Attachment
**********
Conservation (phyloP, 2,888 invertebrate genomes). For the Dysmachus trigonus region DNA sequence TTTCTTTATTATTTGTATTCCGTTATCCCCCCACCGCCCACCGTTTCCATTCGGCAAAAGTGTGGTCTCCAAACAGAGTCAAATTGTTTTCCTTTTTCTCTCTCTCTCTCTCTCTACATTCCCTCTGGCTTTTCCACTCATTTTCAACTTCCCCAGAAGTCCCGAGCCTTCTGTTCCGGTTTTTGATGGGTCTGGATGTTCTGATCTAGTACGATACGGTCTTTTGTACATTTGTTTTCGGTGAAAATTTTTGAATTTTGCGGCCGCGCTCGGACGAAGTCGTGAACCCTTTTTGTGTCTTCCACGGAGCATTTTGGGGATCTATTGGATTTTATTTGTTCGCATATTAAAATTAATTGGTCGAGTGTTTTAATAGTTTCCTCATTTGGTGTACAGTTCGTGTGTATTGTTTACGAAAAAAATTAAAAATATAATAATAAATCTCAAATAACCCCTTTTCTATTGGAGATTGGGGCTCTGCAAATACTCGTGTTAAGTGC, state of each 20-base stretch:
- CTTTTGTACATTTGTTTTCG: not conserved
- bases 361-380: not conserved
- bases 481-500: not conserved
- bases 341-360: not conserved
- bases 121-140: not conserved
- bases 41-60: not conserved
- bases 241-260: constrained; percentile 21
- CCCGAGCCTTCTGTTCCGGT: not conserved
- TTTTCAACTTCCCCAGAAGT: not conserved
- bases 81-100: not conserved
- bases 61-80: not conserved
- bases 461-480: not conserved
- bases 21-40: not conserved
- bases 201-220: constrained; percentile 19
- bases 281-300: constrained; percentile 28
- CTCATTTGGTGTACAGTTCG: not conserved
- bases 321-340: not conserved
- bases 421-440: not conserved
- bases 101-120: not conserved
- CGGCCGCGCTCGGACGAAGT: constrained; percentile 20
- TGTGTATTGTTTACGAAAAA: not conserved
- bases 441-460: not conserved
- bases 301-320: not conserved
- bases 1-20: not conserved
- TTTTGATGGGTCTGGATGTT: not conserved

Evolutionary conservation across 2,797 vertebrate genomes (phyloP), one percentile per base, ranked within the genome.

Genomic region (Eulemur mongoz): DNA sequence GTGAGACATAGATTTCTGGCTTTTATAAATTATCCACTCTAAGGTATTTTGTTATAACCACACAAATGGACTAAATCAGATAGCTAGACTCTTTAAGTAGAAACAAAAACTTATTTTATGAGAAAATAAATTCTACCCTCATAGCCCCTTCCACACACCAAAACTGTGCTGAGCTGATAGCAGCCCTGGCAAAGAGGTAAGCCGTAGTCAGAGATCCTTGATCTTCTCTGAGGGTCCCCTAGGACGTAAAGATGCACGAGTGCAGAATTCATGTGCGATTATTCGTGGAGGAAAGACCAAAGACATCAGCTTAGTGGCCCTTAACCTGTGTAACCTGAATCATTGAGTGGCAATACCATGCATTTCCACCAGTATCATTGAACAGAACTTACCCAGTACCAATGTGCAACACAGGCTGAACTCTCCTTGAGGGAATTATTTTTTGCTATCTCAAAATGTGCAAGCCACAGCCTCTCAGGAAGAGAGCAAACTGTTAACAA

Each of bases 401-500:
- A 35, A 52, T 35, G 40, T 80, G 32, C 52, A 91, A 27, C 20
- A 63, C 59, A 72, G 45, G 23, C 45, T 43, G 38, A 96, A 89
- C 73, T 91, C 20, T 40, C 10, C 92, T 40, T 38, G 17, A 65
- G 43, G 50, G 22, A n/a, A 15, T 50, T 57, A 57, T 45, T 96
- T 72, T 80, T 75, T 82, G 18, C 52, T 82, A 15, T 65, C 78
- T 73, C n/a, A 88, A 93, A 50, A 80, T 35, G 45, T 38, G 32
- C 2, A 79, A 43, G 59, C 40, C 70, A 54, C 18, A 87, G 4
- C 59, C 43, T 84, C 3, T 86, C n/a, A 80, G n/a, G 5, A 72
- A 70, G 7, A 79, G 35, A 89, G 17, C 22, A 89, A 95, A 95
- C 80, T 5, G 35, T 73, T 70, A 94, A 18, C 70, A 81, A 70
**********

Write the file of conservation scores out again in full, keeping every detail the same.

Conservation (phyloP, 2,888 invertebrate genomes). For the Dysmachus trigonus region DNA sequence TTTCTTTATTATTTGTATTCCGTTATCCCCCCACCGCCCACCGTTTCCATTCGGCAAAAGTGTGGTCTCCAAACAGAGTCAAATTGTTTTCCTTTTTCTCTCTCTCTCTCTCTCTACATTCCCTCTGGCTTTTCCACTCATTTTCAACTTCCCCAGAAGTCCCGAGCCTTCTGTTCCGGTTTTTGATGGGTCTGGATGTTCTGATCTAGTACGATACGGTCTTTTGTACATTTGTTTTCGGTGAAAATTTTTGAATTTTGCGGCCGCGCTCGGACGAAGTCGTGAACCCTTTTTGTGTCTTCCACGGAGCATTTTGGGGATCTATTGGATTTTATTTGTTCGCATATTAAAATTAATTGGTCGAGTGTTTTAATAGTTTCCTCATTTGGTGTACAGTTCGTGTGTATTGTTTACGAAAAAAATTAAAAATATAATAATAAATCTCAAATAACCCCTTTTCTATTGGAGATTGGGGCTCTGCAAATACTCGTGTTAAGTGC, state of each 20-base stretch:
- CTTTTGTACATTTGTTTTCG: not conserved
- bases 361-380: not conserved
- bases 481-500: not conserved
- bases 341-360: not conserved
- bases 121-140: not conserved
- bases 41-60: not conserved
- bases 241-260: constrained; percentile 21
- CCCGAGCCTTCTGTTCCGGT: not conserved
- TTTTCAACTTCCCCAGAAGT: not conserved
- bases 81-100: not conserved
- bases 61-80: not conserved
- bases 461-480: not conserved
- bases 21-40: not conserved
- bases 201-220: constrained; percentile 19
- bases 281-300: constrained; percentile 28
- CTCATTTGGTGTACAGTTCG: not conserved
- bases 321-340: not conserved
- bases 421-440: not conserved
- bases 101-120: not conserved
- CGGCCGCGCTCGGACGAAGT: constrained; percentile 20
- TGTGTATTGTTTACGAAAAA: not conserved
- bases 441-460: not conserved
- bases 301-320: not conserved
- bases 1-20: not conserved
- TTTTGATGGGTCTGGATGTT: not conserved

Evolutionary conservation across 2,797 vertebrate genomes (phyloP), one percentile per base, ranked within the genome.

Genomic region (Eulemur mongoz): DNA sequence GTGAGACATAGATTTCTGGCTTTTATAAATTATCCACTCTAAGGTATTTTGTTATAACCACACAAATGGACTAAATCAGATAGCTAGACTCTTTAAGTAGAAACAAAAACTTATTTTATGAGAAAATAAATTCTACCCTCATAGCCCCTTCCACACACCAAAACTGTGCTGAGCTGATAGCAGCCCTGGCAAAGAGGTAAGCCGTAGTCAGAGATCCTTGATCTTCTCTGAGGGTCCCCTAGGACGTAAAGATGCACGAGTGCAGAATTCATGTGCGATTATTCGTGGAGGAAAGACCAAAGACATCAGCTTAGTGGCCCTTAACCTGTGTAACCTGAATCATTGAGTGGCAATACCATGCATTTCCACCAGTATCATTGAACAGAACTTACCCAGTACCAATGTGCAACACAGGCTGAACTCTCCTTGAGGGAATTATTTTTTGCTATCTCAAAATGTGCAAGCCACAGCCTCTCAGGAAGAGAGCAAACTGTTAACAA

Each of bases 401-500:
- A 35, A 52, T 35, G 40, T 80, G 32, C 52, A 91, A 27, C 20
- A 63, C 59, A 72, G 45, G 23, C 45, T 43, G 38, A 96, A 89
- C 73, T 91, C 20, T 40, C 10, C 92, T 40, T 38, G 17, A 65
- G 43, G 50, G 22, A n/a, A 15, T 50, T 57, A 57, T 45, T 96
- T 72, T 80, T 75, T 82, G 18, C 52, T 82, A 15, T 65, C 78
- T 73, C n/a, A 88, A 93, A 50, A 80, T 35, G 45, T 38, G 32
- C 2, A 79, A 43, G 59, C 40, C 70, A 54, C 18, A 87, G 4
- C 59, C 43, T 84, C 3, T 86, C n/a, A 80, G n/a, G 5, A 72
- A 70, G 7, A 79, G 35, A 89, G 17, C 22, A 89, A 95, A 95
- C 80, T 5, G 35, T 73, T 70, A 94, A 18, C 70, A 81, A 70